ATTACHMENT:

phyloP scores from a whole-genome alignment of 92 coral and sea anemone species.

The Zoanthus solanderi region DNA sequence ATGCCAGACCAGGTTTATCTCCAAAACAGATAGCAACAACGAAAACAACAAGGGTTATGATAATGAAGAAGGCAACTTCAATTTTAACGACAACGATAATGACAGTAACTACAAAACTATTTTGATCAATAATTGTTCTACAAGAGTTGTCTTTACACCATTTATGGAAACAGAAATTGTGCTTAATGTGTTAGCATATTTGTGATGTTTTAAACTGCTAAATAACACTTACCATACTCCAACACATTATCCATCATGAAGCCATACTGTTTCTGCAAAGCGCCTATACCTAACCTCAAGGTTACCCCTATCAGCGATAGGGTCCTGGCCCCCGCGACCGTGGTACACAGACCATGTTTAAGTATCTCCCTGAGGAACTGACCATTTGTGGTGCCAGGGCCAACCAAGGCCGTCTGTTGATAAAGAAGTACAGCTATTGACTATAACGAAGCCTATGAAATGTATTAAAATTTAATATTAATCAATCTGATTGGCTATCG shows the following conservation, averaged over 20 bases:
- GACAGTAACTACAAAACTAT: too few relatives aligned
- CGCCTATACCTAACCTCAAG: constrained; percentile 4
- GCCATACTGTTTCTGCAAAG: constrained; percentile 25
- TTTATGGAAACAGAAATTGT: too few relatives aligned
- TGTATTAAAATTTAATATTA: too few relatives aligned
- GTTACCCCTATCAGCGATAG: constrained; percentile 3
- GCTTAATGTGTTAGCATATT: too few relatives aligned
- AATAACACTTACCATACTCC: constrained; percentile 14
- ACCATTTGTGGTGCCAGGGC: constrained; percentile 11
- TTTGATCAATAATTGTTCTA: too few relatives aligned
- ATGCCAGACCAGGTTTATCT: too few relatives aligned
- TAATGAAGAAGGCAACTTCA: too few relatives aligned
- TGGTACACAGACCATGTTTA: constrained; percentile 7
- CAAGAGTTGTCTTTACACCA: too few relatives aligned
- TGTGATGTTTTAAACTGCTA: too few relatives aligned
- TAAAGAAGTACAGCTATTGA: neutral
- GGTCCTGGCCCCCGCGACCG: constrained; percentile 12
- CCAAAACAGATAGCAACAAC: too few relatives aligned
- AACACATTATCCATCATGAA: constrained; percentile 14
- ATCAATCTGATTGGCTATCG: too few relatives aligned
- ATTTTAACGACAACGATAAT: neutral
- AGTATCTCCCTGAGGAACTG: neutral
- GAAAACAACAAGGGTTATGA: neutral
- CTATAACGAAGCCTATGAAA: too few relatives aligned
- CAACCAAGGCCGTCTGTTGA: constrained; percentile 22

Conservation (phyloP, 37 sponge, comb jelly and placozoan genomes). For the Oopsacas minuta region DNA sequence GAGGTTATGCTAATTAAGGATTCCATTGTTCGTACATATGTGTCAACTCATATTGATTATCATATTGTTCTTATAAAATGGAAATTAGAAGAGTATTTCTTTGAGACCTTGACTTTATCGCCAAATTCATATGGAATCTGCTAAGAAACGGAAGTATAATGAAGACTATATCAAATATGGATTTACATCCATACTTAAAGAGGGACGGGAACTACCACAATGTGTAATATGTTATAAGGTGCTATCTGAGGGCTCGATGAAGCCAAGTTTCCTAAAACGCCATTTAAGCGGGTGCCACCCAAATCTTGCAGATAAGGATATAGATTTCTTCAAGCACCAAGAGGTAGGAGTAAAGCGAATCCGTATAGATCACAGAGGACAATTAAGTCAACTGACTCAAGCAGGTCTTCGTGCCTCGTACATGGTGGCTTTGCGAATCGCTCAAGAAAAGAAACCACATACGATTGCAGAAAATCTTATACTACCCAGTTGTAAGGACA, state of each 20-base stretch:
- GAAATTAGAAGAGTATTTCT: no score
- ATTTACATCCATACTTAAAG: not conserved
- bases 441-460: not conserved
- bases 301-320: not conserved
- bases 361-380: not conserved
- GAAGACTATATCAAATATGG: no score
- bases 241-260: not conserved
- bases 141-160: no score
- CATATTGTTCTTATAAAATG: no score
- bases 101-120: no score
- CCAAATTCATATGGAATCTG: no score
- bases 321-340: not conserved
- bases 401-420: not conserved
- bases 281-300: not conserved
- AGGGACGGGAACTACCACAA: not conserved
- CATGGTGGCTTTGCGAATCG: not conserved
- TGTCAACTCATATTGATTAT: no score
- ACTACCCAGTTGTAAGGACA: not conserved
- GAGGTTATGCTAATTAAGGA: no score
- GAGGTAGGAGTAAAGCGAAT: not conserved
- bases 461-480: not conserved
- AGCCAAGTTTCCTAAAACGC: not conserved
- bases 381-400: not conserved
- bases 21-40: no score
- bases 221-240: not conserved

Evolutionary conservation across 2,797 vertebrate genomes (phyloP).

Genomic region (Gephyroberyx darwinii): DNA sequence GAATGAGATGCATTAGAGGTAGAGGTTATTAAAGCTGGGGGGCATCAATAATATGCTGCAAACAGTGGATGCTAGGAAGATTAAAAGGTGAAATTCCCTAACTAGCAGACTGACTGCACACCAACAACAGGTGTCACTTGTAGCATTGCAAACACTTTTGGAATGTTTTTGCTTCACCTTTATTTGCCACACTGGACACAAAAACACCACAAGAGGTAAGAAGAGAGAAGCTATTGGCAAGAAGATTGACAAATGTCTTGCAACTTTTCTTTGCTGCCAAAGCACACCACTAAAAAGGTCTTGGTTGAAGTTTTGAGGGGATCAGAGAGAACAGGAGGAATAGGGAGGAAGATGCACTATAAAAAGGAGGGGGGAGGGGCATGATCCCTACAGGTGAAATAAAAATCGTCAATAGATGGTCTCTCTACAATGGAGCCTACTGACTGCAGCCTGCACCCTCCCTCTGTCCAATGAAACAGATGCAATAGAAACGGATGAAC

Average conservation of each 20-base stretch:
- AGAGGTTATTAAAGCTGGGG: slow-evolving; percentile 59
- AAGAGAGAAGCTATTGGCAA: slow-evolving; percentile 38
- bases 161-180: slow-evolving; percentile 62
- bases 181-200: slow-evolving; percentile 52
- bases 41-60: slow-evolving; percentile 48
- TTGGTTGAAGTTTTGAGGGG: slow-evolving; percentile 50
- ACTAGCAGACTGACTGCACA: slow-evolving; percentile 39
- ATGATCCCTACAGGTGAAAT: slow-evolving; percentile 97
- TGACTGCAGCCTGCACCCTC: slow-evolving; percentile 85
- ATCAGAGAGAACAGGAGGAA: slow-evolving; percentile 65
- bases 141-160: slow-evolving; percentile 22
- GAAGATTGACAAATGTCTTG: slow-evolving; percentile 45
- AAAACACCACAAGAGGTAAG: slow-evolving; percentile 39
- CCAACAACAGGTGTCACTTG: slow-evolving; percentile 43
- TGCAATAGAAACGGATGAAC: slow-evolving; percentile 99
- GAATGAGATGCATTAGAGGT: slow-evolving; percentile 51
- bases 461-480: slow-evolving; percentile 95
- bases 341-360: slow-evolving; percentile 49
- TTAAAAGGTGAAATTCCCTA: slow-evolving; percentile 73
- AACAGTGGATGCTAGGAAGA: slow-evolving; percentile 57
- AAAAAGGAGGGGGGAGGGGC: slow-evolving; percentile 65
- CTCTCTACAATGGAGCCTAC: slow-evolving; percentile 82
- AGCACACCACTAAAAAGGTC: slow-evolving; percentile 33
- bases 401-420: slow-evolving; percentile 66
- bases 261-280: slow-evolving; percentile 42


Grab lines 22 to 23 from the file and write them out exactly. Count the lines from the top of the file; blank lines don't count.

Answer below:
- ATCAATCTGATTGGCTATCG: too few relatives aligned
- ATTTTAACGACAACGATAAT: neutral